There was quite a good show of Christmas pieces this year including this colourful beauty by Taboo in Dean Lane skate park. As we expect, Taboo’s unconventional writing style challenges us and pushed the boundaries of what we are accustomed to. I love that about his work, he really is leading the way by thinking outside the box.
Although his style is progressive, the format is more conventional with a character, in this instance Father Christmas, combined with the graffiti writing. Santa is looking a little worse for wear, enjoying some Christmas bubbly but the writing, spelling out TABOO, is uplifting and colourful to reflect the Christmas spirit. This is probably my favourite Christmas piece year.
One of the most consistent Bristol graffiti writers (plus characters) of 2020 was Taboo, whose imaginative and unconventional creations brightened up walls all over the city. Although not to everyone’s taste, his unique style and obvious (underplayed) talent brought us a succession of notable and humorous pieces.
This one in St Werburghs tunnel takes us deep into his root style of oddly shaped letters (spelling TABOO), his favourite pink and black colours and a sense of anarchy that I really like. I had to auto-fix the colours on Photoshop for this one, without which the whole thing looked yellow from the horrible lighting in the tunnel.
Virtually impossible to photograph properly, but wonderful to see is this Halloween Taboo piece. I seem to recall a little while ago saying that I hadn’t found many Halloween pieces this year – well, scratch that, I have found rather a lot, and on this wall there were six or seven alone.
It is tricky to see the full Taboo on this, but I think you get the idea, and the character ghost is absolutely brilliant. I think the contrast between Taboo’s letters and characters is what makes his work so interesting, almost as if they are by two different artists.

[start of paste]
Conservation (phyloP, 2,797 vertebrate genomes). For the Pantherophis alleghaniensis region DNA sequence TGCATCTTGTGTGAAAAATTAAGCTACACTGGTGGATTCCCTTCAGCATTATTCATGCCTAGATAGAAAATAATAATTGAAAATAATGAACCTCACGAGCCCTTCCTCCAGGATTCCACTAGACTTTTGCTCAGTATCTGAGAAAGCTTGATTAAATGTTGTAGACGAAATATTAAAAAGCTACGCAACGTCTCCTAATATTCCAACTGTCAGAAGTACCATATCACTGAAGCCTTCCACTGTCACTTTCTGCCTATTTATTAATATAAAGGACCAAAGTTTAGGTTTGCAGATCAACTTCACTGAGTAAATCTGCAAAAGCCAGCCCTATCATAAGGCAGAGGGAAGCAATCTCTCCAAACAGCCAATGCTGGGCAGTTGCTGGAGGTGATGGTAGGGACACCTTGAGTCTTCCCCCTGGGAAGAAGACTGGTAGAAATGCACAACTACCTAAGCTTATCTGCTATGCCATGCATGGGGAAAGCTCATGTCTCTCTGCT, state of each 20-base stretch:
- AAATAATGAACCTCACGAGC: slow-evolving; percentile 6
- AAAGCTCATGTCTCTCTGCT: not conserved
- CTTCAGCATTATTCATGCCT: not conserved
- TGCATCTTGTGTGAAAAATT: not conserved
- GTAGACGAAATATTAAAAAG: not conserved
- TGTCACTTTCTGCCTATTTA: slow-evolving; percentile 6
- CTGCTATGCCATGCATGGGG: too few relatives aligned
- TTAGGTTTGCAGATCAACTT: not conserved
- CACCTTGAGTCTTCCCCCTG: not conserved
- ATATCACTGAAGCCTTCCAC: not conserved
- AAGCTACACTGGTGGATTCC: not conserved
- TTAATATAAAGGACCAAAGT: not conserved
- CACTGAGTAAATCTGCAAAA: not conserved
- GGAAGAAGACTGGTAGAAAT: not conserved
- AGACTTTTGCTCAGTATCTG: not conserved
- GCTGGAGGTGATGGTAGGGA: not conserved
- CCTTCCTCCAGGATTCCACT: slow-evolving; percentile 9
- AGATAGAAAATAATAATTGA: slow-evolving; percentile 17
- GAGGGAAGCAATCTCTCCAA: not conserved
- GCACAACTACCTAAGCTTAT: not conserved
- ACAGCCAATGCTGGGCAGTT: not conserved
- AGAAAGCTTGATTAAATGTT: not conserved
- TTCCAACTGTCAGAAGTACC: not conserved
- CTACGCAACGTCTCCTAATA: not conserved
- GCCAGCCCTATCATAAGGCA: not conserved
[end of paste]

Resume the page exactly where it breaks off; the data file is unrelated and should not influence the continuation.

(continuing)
This is the second recent piece from Taboo, the other one was in Dean Lane skate park. A feature of both of these superb pieces is the use of lots of colour, which is noteworthy simply because many of his pieces can be based around two or three colours. Perhaps he has been on a recent spending spree.
Taboo has stuck to his usual tradition of writing his name followed with a character piece, which will be familiar to most of you as Tom cat from Tom and Jerry. In addition there is an appearance from his Kilroy (was here) character in yellow peering out from one of the ‘O’s.
The Tom is superbly painted and the story being told here would indicate that Taboo considers his work to have been 19 years in the making and combines a mixed up style underpinned by no talent and painting big. I fear this is a modest story, and I consider this piece to demonstrate his obvious talents for all to see. Unusual yes, but nonetheless skilled and creative.
Taboo has been busy again, this time with an uncharacteristically colourful piece in Dean Lane skate park. As with most Taboo pieces, this one is a graffiti writing and character combination and is certainly eye catching.
The letters are unruly as always, not following any strict code of script, rather they appear to be crafted on-the-hoof in an organic creative outpouring. The colours and fills are to be admired and the whole thing is really rather attractive.
Of course, the eye is drawn to the Popeye Character flipping open a tin of spinach, that rather surprisingly has spewed out a train, arcing over his head. What the f…? Whenever I look at pieces by Taboo, I am drawn into a deeply surreal place where anything is possible. This one is a classic.